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Tech Giant Google Expanding ‘Smart Compose’ Email Feature to More Devices

The feature began as an experiment on the desktop and was later added to G-Suite accounts

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The Google logo is seen at a start-up campus in Paris, France, Feb. 15, 2018. VOA
Google is expanding to more devices its “Smart Compose” email feature that allows Gmail to predict suggestion to draft mails based on user writing patterns and commonly used phrases, according to reports.
“‘Smart Compose’ is now live on both Pixel 2XL, OnePlus 6T, Pixel 2 and Galaxy S9+ devices. You’ll get a pop-up explaining what the feature is when you start typing any email. Simply swipe on the text to accept the suggestion,” Android Police reported on Thursday.
During its October 2018 Pixel event, Google rolled out the feature exclusively to the “Pixel 3” devices.
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The Google name is displayed outside the company’s office in London, Britain. VOA
The feature comes auto-enabled but users could choose to turn it off according to their convenience.
“Our devices are running version 9.2.3 of Gmail. So if you don’t see the option yet, make sure you’re on that version, and close then reopen the app. That should trigger it to show up,” the report added.
Google, however, has not announced the availability of “Smart Compose” feature on other devices as of now.
The feature began as an experiment on the desktop and was later added to G-Suite accounts. (IANS)

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EU Fines Google $1.7 bn for Unfair Online Ad Rules

This meant that publishers were prohibited from placing any search adverts from competitors on their search results pages

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Google, smart compose
The Google name is displayed outside the company's office in London, Britain. VOA

The European Union’s antitrust regulators on Wednesday fined Google 1.49 billion euros ($1.7 billion) for abusing its dominance in the online search market by blocking rivals.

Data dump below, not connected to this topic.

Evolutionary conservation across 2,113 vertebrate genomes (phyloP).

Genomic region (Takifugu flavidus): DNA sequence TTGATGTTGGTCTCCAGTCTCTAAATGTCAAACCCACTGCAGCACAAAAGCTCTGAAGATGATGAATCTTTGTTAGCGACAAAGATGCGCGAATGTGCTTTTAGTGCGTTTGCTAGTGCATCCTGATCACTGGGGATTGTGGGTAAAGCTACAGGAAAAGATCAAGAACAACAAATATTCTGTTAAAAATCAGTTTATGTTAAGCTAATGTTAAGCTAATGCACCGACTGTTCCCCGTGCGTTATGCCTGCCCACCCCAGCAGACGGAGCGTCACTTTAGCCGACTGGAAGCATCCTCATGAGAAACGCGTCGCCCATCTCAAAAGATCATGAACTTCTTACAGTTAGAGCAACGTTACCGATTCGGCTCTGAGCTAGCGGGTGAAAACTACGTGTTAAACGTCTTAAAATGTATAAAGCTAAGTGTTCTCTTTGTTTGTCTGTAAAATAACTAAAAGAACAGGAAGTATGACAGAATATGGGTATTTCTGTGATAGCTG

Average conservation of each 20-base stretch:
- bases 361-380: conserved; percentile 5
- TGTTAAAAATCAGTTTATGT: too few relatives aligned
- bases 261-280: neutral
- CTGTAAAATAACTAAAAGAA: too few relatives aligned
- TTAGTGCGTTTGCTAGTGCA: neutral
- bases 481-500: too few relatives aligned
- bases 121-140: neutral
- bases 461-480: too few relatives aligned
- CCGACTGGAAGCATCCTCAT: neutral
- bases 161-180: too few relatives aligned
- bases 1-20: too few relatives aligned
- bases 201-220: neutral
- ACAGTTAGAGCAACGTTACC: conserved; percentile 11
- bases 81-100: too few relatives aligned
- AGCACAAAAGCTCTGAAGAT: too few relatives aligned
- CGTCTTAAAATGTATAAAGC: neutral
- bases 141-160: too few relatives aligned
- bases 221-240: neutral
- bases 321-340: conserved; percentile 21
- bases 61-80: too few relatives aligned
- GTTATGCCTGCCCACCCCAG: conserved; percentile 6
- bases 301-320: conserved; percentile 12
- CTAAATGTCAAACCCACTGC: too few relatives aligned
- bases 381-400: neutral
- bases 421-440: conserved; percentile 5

Google has abused its market dominance by imposing a number of restrictive clauses in contracts with third-party websites which prevented Google’s rivals from placing their search adverts on these websites, the European Commission (EC) said in a statement.

“Today the Commission has fined Google 1.49 billion euros for illegal misuse of its dominant position in the market for the brokering of online search adverts,” EC Commissioner Margrethe Vestager said.

It is the third EU fine for Google in just two years.

“Google has cemented its dominance in online search adverts and shielded itself from competitive pressure by imposing anti-competitive contractual restrictions on third-party websites. This is illegal under EU antitrust rules,” Vestager said.

The Commission said the fine which is equivalent to 1.29 per cent of Google’s turnover in 2018 takes account of the duration and gravity of the infringement.

“The misconduct lasted over 10 years and denied other companies the possibility to compete on the merits and to innovate – and consumers the benefits of competition,” Vestager said.

Websites such as newspaper websites, blogs or travel sites aggregators often have a search function embedded.

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Google CEO Sundar Pichai speaks at the Google I/O conference in Mountain View, California.

When a user searches using this search function, the website delivers both search results and search adverts, which appear alongside the search result.

Through AdSense for Search, Google provides these search adverts to owners of “publisher” websites.

Google is an intermediary, like an advertising broker, between advertisers and website owners that want to profit from the space around their search results pages.

Therefore, AdSense for Search works as an online search advertising intermediation platform.

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Google was by far the strongest player in online search advertising intermediation in the European Economic Area (EEA), with a market share above 70 per cent from 2006 to 2016.

Google’s provision of online search advertising intermediation services to the most commercially important publishers took place via agreements that were individually negotiated.

The Commission reviewed hundreds of such agreements in the course of its investigation and found that starting in 2006, Google included exclusivity clauses in its contracts.

This meant that publishers were prohibited from placing any search adverts from competitors on their search results pages, the European Commission said. (IANS)